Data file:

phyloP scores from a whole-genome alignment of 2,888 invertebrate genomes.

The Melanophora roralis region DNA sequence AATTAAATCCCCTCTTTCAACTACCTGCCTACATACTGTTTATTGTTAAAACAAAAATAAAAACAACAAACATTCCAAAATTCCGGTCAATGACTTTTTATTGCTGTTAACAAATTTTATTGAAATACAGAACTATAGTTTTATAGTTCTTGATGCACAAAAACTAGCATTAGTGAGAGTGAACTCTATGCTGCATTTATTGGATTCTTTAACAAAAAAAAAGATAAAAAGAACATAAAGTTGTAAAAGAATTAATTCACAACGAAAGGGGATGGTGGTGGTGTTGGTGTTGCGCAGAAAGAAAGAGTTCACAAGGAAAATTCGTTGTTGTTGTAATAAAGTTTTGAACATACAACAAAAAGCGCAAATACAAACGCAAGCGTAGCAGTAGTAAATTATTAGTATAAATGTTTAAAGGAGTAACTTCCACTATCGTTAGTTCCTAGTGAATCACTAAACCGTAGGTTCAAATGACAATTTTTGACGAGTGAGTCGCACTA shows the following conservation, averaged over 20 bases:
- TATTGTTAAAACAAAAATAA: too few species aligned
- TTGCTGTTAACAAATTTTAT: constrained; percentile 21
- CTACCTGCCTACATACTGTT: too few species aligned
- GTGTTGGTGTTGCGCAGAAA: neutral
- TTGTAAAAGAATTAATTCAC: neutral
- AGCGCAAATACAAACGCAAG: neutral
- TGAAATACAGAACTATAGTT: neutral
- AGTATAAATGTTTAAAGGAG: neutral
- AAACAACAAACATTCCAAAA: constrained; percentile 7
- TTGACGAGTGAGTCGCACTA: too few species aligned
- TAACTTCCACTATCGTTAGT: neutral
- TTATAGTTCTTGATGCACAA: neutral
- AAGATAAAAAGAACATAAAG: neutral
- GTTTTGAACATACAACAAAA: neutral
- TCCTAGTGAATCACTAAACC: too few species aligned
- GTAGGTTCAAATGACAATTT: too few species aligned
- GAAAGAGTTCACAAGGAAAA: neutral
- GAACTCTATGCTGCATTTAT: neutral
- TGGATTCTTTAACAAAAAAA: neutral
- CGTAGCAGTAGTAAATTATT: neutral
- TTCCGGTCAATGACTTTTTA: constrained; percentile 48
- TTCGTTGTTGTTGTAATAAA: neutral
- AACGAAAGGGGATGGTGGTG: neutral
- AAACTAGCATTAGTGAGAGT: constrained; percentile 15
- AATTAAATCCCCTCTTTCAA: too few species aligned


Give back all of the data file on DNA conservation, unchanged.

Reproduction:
phyloP scores from a whole-genome alignment of 2,888 invertebrate genomes.

The Melanophora roralis region DNA sequence AATTAAATCCCCTCTTTCAACTACCTGCCTACATACTGTTTATTGTTAAAACAAAAATAAAAACAACAAACATTCCAAAATTCCGGTCAATGACTTTTTATTGCTGTTAACAAATTTTATTGAAATACAGAACTATAGTTTTATAGTTCTTGATGCACAAAAACTAGCATTAGTGAGAGTGAACTCTATGCTGCATTTATTGGATTCTTTAACAAAAAAAAAGATAAAAAGAACATAAAGTTGTAAAAGAATTAATTCACAACGAAAGGGGATGGTGGTGGTGTTGGTGTTGCGCAGAAAGAAAGAGTTCACAAGGAAAATTCGTTGTTGTTGTAATAAAGTTTTGAACATACAACAAAAAGCGCAAATACAAACGCAAGCGTAGCAGTAGTAAATTATTAGTATAAATGTTTAAAGGAGTAACTTCCACTATCGTTAGTTCCTAGTGAATCACTAAACCGTAGGTTCAAATGACAATTTTTGACGAGTGAGTCGCACTA shows the following conservation, averaged over 20 bases:
- TATTGTTAAAACAAAAATAA: too few species aligned
- TTGCTGTTAACAAATTTTAT: constrained; percentile 21
- CTACCTGCCTACATACTGTT: too few species aligned
- GTGTTGGTGTTGCGCAGAAA: neutral
- TTGTAAAAGAATTAATTCAC: neutral
- AGCGCAAATACAAACGCAAG: neutral
- TGAAATACAGAACTATAGTT: neutral
- AGTATAAATGTTTAAAGGAG: neutral
- AAACAACAAACATTCCAAAA: constrained; percentile 7
- TTGACGAGTGAGTCGCACTA: too few species aligned
- TAACTTCCACTATCGTTAGT: neutral
- TTATAGTTCTTGATGCACAA: neutral
- AAGATAAAAAGAACATAAAG: neutral
- GTTTTGAACATACAACAAAA: neutral
- TCCTAGTGAATCACTAAACC: too few species aligned
- GTAGGTTCAAATGACAATTT: too few species aligned
- GAAAGAGTTCACAAGGAAAA: neutral
- GAACTCTATGCTGCATTTAT: neutral
- TGGATTCTTTAACAAAAAAA: neutral
- CGTAGCAGTAGTAAATTATT: neutral
- TTCCGGTCAATGACTTTTTA: constrained; percentile 48
- TTCGTTGTTGTTGTAATAAA: neutral
- AACGAAAGGGGATGGTGGTG: neutral
- AAACTAGCATTAGTGAGAGT: constrained; percentile 15
- AATTAAATCCCCTCTTTCAA: too few species aligned